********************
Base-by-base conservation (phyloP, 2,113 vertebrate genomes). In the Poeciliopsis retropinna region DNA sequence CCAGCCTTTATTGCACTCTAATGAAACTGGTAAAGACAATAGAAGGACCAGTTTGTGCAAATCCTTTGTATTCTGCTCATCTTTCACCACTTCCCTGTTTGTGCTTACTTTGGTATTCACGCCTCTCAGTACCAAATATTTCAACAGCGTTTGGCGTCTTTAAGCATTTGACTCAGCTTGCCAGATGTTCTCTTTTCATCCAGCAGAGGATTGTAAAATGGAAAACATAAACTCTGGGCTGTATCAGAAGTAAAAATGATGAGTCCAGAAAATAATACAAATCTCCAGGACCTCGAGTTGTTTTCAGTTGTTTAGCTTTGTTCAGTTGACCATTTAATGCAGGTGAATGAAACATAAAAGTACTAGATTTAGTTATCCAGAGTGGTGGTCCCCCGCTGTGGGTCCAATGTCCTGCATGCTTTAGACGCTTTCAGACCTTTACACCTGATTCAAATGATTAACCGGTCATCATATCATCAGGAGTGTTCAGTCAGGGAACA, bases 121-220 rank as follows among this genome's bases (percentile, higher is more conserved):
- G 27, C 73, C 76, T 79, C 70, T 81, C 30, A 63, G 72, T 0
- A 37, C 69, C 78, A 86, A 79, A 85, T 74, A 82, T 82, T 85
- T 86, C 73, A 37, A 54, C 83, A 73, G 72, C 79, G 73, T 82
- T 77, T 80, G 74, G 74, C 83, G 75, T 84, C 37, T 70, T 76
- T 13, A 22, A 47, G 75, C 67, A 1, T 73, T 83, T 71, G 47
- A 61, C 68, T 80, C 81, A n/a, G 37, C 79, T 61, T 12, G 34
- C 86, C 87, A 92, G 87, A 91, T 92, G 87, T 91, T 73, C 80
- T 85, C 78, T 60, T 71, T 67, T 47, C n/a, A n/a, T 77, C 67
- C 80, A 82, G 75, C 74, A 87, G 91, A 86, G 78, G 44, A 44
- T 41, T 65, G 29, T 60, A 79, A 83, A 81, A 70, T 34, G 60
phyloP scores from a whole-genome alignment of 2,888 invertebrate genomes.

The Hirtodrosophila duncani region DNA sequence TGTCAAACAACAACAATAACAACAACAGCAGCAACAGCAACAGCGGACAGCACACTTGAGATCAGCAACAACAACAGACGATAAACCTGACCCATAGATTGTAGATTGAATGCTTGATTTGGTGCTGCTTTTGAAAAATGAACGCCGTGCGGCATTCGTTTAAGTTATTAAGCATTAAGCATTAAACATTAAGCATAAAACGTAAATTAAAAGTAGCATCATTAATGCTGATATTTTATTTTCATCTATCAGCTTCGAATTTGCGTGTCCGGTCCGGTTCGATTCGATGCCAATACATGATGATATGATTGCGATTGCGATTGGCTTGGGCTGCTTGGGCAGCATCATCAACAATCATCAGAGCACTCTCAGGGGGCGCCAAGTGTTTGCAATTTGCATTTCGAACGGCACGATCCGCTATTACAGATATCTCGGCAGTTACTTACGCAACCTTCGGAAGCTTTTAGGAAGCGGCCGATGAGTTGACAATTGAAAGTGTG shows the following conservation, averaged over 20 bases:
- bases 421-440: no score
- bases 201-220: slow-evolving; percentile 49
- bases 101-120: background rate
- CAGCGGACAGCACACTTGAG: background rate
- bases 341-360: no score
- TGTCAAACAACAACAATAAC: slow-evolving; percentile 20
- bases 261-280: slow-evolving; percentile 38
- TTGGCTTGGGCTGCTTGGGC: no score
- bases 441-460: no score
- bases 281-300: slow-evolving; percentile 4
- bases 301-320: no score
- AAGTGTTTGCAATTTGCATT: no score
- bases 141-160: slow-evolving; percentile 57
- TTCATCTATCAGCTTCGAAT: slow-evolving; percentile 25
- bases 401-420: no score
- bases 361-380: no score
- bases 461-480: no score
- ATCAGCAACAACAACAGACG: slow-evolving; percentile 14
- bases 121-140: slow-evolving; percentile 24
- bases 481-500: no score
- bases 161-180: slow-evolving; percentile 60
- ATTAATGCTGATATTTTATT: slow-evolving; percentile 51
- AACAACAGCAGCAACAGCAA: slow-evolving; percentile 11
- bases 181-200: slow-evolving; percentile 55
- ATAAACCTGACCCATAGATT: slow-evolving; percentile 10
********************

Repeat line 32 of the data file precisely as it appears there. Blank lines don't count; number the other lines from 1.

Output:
- bases 121-140: slow-evolving; percentile 24